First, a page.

Skip – Bo
by Amanda Nettgen
Number of players:
2-6 (individually or partnered)
While you’ll never find out what the name Skip-Bo means, the game itself is fun. There’s just something about laying down cards in a group-like manner that makes for an intriguing afternoon.
The game and gameplay
Skip-Bo comes with a whopping 162 cards (18 of which are wild and bear its name). If you’re playing with four people or less, each person gets 30 cards. For five or six players, hand out 20.
The cards that were distributed form each Skip-Bo contestant’s STOCK (pile, not DOW JONES). Always have the top card of your STOCK facing up so that you can be quick to get rid of it.
Remaining cards form the DRAW stack in the middle of the table.
A highest-card draw determines who goes first. On his turn, a contestant will first pick up a total of five cards from the DRAW pile. Hopefully he’ll have received a number 1 or a SKIP-BO card so he has something to work with.
These cards are the only cards that can start a communal BUILDING space in the center your gaming surface (forming piles, not houses). The contender proceeds to place any appropriate cards in sequential order on the table, one on top of the other.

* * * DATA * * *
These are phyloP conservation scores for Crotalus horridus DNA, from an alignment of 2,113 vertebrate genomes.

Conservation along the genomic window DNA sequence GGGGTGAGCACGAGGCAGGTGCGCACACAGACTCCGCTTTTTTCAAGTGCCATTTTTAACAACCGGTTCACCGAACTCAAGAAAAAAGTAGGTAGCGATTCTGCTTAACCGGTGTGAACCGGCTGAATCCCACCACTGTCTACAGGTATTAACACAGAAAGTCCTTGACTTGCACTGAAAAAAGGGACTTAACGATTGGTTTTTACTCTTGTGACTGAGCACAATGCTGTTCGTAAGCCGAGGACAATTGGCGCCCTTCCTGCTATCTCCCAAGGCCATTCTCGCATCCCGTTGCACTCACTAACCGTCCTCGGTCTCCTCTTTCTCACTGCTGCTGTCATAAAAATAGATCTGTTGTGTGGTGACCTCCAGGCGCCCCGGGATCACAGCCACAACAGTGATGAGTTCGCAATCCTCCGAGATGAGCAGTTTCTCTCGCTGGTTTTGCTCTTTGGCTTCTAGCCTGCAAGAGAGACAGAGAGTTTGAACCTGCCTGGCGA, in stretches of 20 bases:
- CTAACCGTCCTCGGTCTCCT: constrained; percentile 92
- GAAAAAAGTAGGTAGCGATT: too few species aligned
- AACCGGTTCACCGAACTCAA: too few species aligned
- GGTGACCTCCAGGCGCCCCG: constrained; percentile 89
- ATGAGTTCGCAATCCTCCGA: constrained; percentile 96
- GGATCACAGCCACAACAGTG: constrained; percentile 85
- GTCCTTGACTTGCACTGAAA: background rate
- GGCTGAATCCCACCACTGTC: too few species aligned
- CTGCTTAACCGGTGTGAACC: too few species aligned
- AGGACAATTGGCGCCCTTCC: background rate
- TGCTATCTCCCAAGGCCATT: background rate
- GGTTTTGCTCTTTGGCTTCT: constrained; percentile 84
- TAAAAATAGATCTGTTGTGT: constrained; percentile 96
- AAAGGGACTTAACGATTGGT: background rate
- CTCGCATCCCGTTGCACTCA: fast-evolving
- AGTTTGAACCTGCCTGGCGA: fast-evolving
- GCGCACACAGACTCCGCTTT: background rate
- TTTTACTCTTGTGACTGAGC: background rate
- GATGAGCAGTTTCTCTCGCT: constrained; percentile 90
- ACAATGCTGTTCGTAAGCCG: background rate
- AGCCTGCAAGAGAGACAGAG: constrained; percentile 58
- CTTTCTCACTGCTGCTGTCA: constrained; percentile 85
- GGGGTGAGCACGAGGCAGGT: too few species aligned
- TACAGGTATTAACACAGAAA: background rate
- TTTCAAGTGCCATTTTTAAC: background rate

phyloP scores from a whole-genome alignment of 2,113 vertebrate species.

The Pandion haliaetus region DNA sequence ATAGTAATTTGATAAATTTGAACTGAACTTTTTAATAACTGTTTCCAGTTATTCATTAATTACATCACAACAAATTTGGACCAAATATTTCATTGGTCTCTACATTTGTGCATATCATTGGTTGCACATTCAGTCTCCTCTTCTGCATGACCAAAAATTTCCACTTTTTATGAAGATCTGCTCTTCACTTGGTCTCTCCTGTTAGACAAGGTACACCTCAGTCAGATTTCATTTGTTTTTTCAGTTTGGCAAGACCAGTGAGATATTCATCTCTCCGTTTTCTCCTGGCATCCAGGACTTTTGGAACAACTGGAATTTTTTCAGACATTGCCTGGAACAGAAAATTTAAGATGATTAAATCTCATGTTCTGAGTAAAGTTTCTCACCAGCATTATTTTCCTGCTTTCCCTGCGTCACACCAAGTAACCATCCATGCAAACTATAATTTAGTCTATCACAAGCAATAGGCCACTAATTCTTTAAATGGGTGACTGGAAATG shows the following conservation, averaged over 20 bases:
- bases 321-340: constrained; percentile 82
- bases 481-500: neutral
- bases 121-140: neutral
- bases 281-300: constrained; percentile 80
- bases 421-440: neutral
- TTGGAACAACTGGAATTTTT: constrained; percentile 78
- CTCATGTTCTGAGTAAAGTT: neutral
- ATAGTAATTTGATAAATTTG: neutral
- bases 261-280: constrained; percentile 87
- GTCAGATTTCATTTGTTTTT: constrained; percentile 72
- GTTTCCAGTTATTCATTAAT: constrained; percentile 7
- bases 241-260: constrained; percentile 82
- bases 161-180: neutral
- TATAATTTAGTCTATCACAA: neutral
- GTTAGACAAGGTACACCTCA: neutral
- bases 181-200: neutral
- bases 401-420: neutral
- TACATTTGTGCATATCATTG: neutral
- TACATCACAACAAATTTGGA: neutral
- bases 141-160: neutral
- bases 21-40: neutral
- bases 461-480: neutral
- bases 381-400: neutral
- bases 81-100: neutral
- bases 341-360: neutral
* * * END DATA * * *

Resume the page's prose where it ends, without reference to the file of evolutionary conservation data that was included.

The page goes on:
Get SKIP-BO Castaway Caper™ FREE with a 30-day trial to GamePass!
He’s aiming to include the top card of his STOCK pile with as many moves as possible. When the player can’t do anything or simply doesn’t want to, he puts down one of the cards from his original five, forming one of four personal discard heaps. His turn is now over.
Play continues around the table,
with each competitor drawing a few fresh cards with each go (and drawing again if he runs out during his turn). Each time he is performing a combination of card purges, with the main goal being to eliminate members of his STOCK pile.Players can employ what’s in their DRAW hand as well as the top residents of their four DISCARD collections to get the numbers in the BUILDING stations up to what is next to go in their STOCK group. Don’t forget, SKIP-BOs are wild!
It is the participant who reduces his STOCK pile to zero who gets the points for that round (25 for winning, plus an additional five for each of the sucker’s remaining STOCK cards). Play to 500 if you like.
Pros and cons
Despite being nearly all luck (the only strategy involved is keeping an eye on your opponents’ piles and try to thwart them), Skip-Bo is a blast. It’s a great choice to play with the family.
One negative about Skip-Bo is that it’s hard to play it competitively in a true strategy sense. I’d recommend another card game called Spite and Malice if you prefer to have more of a say in stopping your opponents.
Spite and Malice plays almost exactly like Skip-Bo, except that there are fewer cards in your STOCK pile and you can use Malice cards to mess up a fellow player.
Plus, it’s a lot more visually interesting to look at than Skip-Bo, as all cards depict cats performing painful antics (although they might offend some).
With 162 cards, Skip-Bo is also not very travel-friendly.
Skip-Bo will complement any family game night for when you’re in the mood for cards. While the game is not skill-based, it teaches skills in youngsters.